UM Students, Staff Join Community for MLK Day of Service Activities

Brian Foster, Ph.d candidate, assistant professor of sociolgy and Southern studies at UNC Chapel Hill, speaks during the opening ceremony of the 2017 LOU MLK Day of Service. Photo by Robert Jordan University Communcations.
University of Mississippi students, staff and community partners are spearheading efforts to promote community engagement and encourage a spirit of service in Lafayette County and Oxford during 2018 Martin Luther King Jr. Day observances.

The Lafayette-Oxford-University MLK Day of Service opening ceremony is set for 10:30 a.m. Jan. 15 at the Burns-Belfry Museum and Multicultural Center.

Program participants include Katrina Caldwell, UM vice chancellor for diversity and community engagement; Oxford Alderman Ulysses “Coach” Howell; Jeff Busby, president of the Lafayette County Board of Supervisors; and Chancellor Jeffrey Vitter. The Rev. C. Edward “CJ” Rhodes II, pastor of Mt. Helm Baptist Church of Jackson, will deliver the keynote address.

“I am very humbled and honored to be asked to deliver the keynote for such a historic occasion,” said Rhodes, the 23rd and youngest pastor of Jackson’s oldest historically black church. “As we look back on the achievements and sacrifices of Dr. King and others, this generation is challenged to do great things not just for themselves, but for others and the world as well.”

The son of famed civil rights attorney Carroll Rhodes Sr., Rhodes earned his bachelor’s degree in philosophy in 2004. He continued his education at Duke Divinity School, where he served as vice president of the Black Seminarians Union in Raleigh, North Carolina.

Rhodes serves on the board of the Urban League of Greater Jackson, the Center for Ministry and the Mississippi Religious Leadership Conference, and is the former president of the Farish Street/Main Street Project. The recipient of numerous awards and recognitions, he also serves as host of “The CJ Rhodes Show” on WRBJ-97.7 FM and is author of “Thy Kingdom Come: Reflections on Pastoral and Prophetic Ministry.”

Following the keynote, awards will be presented to outstanding LOU volunteers in four categories: a community member and one student apiece from the Oxford School District, the Lafayette County School District and the university. All recipients are to be announced at the ceremony.

“The Office of Leadership and Advocacy is proud to work once again, side-by-side with so many excellent community partners,” said Hal Sullivan, coordinator of student affairs programs at UM. “Our goal, in the spirit of Dr. King, is to encourage reflection, action and redefine ‘service’ for this community.”

Other activities scheduled are:

Saturday (Jan. 13):

Second Annual Community Reading of “Letter from a Birmingham Jail,” 5 p.m., Off-Square Books. Readers include members from the LOU community to acknowledge one of King’s most powerful works.

Monday (Jan. 15):

  • Community breakfast, 8:30 a.m., Second Baptist Church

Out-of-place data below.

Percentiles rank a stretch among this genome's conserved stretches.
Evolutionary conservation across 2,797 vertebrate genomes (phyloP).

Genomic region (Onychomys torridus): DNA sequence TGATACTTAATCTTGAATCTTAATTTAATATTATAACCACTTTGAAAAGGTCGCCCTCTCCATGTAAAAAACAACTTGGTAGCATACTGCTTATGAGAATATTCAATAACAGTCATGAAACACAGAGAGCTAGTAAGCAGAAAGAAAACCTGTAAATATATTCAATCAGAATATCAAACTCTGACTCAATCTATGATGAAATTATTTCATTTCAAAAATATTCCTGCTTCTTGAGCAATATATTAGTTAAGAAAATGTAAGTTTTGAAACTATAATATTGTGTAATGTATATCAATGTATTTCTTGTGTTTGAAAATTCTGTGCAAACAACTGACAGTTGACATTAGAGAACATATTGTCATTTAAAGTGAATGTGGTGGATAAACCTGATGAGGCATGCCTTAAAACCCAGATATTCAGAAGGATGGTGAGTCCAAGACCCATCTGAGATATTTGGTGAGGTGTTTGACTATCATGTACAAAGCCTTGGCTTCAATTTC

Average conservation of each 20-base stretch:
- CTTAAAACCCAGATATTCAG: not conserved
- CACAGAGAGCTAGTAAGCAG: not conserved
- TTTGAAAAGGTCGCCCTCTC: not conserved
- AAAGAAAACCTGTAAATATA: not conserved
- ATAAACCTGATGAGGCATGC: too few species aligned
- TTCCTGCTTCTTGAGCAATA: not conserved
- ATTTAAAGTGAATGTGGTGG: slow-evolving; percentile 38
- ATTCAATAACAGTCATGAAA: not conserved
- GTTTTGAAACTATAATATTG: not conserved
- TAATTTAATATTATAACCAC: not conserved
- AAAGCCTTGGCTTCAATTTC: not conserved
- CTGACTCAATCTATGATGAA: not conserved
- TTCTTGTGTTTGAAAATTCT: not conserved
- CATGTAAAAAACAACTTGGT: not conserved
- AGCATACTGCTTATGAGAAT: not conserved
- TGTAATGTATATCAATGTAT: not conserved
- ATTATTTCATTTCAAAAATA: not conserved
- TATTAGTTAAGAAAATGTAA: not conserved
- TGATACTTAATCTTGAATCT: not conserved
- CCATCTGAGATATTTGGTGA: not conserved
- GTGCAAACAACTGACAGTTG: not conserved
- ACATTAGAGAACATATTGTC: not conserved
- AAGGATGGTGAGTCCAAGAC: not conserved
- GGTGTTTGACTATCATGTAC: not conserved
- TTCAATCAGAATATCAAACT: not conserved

• Opening ceremony and keynote address, 10:30 a.m., Burns-Belfry Museum. Attendees also can participate in activities for children ages 3-10 and listen to recordings of oral histories that illustrate what life was like for north Mississippians during the civil rights era.
  • Community showing of “The Long Walk Home,” 1:30 p.m., Burns Belfry Museum. A community conversation about the film, hosted by the William Winter Institute for Racial Reconciliation, follows. Kiese Laymon, UM professor of English, will facilitate discussion about the movie.
  • Community give-back benefiting the Exchange Club Family Center, 4-9 p.m., Chili’s Bar & Grill.
  • Community food drive benefitting the Food Pantry, all day, Abundant Truth Salt and Light Ministry in Taylor. Donations can be brought to any of the day’s events.

Ole Miss staff involved in planning of MLK Day of Service events expressed enthusiasm about participating in such a worthy cause.

“We are inspired by the members of the North Mississippi VISTA Project, who are collaborating with the Oxford and Lafayette school districts to offer lessons and activities on the civil rights movement,” said Laura Martin, assistant director of the McLean Institute for Public Service and Community Engagement. “In the spirit of lifting up agents of change, we encourage people in the LOU community to nominate deserving individuals for the MLK Service Awards.”

Community and campus participation is crucial to the success of the service observance, said Kaitlin Wilkinson, Volunteer Oxford director.

“This national day of service honors Dr. Martin Luther King Jr.’s legacy and commitment to transforming our nation through service to others,” she said. “The LOU MLK Day of Service offers community members a chance to engage in a variety of volunteer opportunities that are designed to give back to the community.”

For more information about MLK Day of Service events, contact

By Edwin B. Smith

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